When Experience, Passion and Talent Converge — A Military Veteran’s Second Career

Nov 10, 2023 1:30 PM ET
Jeff Coppa and another in military uniform as he receives an award.

If there's anyone who can understand how to best support the needs of our military's healthcare workers in the field, it's Jeff Coppa. He joined the U.S. Army as a combat medic, later becoming a licensed practical nurse. During his 10 years in the service, Jeff deployed to Bosnia and Korea, where he earned the Expert Field Medical Badge, and served under various commands, including the 101st Airborne Division (Air Assault) at Ft. Campbell where he earned the Air Assault Badge.

Jeff worked in a cardiology ward at Ft. Sam Houston as a nurse and managed an emergency room at Camp Casey, Korea. He also served on one of only two Army forward surgery medical teams. While he had planned to stay in the Army for 20 years, Jeff had to medically separate following three knee surgeries due to his Air Assault adventures.

Thankfully, he discovered a way to join two of his interests – healthcare and a lifelong love of technology – in his next career. Throughout his service, the internet went from useful and accessible to necessary for efficient operations.

“I'd been a sci-fi fan and a geek for technology since I was young. I'd always been interested in the latest computers and jumped at the chance to learn more," he says.

While serving on the 101st Airborne, Jeff volunteered to take technical courses to bring his often-deployed team up to speed. “This was at a time when computers were going mainstream, and the internet was quite new. While we were in Bosnia, I spent a lot of time experimenting with new technology."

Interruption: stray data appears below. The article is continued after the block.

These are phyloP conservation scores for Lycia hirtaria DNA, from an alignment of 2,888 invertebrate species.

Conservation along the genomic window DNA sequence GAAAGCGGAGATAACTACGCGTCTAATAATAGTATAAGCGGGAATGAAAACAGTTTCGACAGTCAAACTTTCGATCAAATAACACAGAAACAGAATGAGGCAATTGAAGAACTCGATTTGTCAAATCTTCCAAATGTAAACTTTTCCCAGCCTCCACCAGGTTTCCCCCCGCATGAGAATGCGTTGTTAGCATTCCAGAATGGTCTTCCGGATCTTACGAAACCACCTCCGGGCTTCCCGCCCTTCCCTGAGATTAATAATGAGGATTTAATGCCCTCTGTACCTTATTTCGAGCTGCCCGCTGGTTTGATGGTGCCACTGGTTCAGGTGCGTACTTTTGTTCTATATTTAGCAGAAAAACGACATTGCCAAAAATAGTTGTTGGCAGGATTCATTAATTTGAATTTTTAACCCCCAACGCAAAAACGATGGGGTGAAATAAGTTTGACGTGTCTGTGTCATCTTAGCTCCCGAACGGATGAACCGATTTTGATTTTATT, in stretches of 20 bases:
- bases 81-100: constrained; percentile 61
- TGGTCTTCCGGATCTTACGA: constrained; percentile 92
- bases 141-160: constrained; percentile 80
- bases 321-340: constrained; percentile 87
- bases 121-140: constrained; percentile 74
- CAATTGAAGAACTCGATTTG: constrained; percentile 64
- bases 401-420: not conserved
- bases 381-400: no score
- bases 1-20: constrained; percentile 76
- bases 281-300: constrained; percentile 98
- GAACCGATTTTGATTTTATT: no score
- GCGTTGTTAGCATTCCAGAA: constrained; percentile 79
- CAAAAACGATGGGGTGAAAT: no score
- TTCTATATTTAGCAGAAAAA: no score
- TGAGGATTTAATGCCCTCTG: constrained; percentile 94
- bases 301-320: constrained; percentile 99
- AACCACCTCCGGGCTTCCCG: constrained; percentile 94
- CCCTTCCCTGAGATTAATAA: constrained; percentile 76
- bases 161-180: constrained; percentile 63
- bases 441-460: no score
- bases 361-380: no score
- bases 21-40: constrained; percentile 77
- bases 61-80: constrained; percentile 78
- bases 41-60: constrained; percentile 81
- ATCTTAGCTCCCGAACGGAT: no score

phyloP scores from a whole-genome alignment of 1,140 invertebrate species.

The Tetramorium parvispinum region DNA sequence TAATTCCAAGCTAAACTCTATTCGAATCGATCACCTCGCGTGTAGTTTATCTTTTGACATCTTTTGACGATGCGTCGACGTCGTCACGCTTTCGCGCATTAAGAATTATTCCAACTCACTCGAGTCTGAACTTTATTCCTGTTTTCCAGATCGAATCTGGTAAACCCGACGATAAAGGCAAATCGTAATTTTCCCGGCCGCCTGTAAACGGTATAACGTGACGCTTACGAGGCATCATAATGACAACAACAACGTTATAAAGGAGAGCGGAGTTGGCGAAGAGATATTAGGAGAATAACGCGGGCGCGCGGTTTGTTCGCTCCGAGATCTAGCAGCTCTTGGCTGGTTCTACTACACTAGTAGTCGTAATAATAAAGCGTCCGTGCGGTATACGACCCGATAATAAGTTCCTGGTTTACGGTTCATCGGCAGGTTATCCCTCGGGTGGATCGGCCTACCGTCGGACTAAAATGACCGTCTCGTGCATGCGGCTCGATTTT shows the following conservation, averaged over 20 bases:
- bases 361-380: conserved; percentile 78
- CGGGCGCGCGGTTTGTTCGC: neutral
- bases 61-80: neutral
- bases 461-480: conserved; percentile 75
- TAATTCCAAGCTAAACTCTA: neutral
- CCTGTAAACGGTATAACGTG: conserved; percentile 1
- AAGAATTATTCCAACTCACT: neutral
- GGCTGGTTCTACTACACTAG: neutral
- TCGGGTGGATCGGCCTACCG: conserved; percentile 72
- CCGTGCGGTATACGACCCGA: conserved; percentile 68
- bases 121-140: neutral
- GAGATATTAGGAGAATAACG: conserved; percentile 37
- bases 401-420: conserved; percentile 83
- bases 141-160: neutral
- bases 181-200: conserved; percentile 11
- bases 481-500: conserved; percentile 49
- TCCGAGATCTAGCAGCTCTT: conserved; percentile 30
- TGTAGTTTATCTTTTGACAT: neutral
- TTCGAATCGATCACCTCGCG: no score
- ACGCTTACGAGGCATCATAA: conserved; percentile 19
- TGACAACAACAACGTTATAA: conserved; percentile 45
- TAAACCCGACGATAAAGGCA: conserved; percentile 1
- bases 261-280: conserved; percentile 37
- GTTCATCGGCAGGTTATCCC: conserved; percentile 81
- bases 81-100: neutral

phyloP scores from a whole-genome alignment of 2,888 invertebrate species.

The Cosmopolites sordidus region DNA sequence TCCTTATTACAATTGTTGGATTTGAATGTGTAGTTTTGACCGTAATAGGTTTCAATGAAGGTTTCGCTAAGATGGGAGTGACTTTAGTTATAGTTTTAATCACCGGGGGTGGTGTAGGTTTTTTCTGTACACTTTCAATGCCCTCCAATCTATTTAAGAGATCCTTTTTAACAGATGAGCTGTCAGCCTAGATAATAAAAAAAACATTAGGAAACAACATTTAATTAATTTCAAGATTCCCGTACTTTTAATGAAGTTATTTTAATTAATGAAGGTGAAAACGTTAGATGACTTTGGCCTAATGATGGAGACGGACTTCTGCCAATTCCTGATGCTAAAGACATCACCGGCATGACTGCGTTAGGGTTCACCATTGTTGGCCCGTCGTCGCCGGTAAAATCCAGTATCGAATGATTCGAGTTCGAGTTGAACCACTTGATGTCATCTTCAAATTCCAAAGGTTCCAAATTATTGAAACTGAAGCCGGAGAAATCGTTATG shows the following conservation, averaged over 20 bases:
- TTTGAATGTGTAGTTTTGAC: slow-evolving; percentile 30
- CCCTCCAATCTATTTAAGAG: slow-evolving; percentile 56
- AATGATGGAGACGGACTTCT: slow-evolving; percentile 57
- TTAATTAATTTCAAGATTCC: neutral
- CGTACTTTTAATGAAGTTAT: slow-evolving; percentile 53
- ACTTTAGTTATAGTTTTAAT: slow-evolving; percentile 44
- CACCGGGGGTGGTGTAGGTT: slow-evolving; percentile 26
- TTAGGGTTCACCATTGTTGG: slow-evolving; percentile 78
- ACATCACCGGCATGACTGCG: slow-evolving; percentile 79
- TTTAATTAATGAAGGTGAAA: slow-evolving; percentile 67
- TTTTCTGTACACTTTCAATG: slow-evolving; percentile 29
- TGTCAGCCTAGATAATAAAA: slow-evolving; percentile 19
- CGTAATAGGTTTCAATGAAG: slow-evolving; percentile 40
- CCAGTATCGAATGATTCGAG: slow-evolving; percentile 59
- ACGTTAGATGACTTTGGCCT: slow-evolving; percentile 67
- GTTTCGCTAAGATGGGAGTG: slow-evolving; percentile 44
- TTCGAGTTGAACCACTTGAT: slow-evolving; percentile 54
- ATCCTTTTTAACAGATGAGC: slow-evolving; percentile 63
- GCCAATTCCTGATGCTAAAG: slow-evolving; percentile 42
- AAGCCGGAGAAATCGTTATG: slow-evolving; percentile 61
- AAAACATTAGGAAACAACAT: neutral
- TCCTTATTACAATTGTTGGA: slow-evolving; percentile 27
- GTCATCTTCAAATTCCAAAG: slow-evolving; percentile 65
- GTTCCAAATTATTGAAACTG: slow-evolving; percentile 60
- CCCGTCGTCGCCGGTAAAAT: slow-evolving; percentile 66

When he found out he needed to medically separate from the military, Jeff was offered skills training and decided to take IT classes. He earned certifications in Microsoft and Novell.

“I knew the world was going in that direction and that I should get in early," he says. Not only did he find a job quickly, he found one in which he could continue serving the forces from the civilian side while exploring his interest in emerging technologies. Since then, Jeff has spent his entire 25-year civilian career with one company: Leidos.

Combining service and technical skills in his civilian career

Today, Jeff supports the U.S. military's legacy healthcare system as senior technical lead. His responsibilities include scripting and deploying code to simplify complex tasks, authoring and maintaining technical work instructions, training and mentoring, data analytics, managing enterprise processes, and overseeing his group's project website to leverage increased efficiencies.

Over the course of his long career with Leidos, he has held many roles – including network specialist, site manager, operations support, and bid and proposal work – across various locations. Starting in San Antonio, Texas, Jeff later moved to Huntsville, Ala., where he rebuilt the Fox Army Health Center network. He then moved to Guantanamo Bay Naval Hospital, where he deployed new wireless technologies and wired and connected a field hospital before relocating again to Montgomery, Ala.

“I know the standard advice to people looking for upward mobility is to change companies every few years, but I never found the need to do that here," Jeff says, noting that he has remained at Leidos for 25 years because he's always been treated well and had room to grow.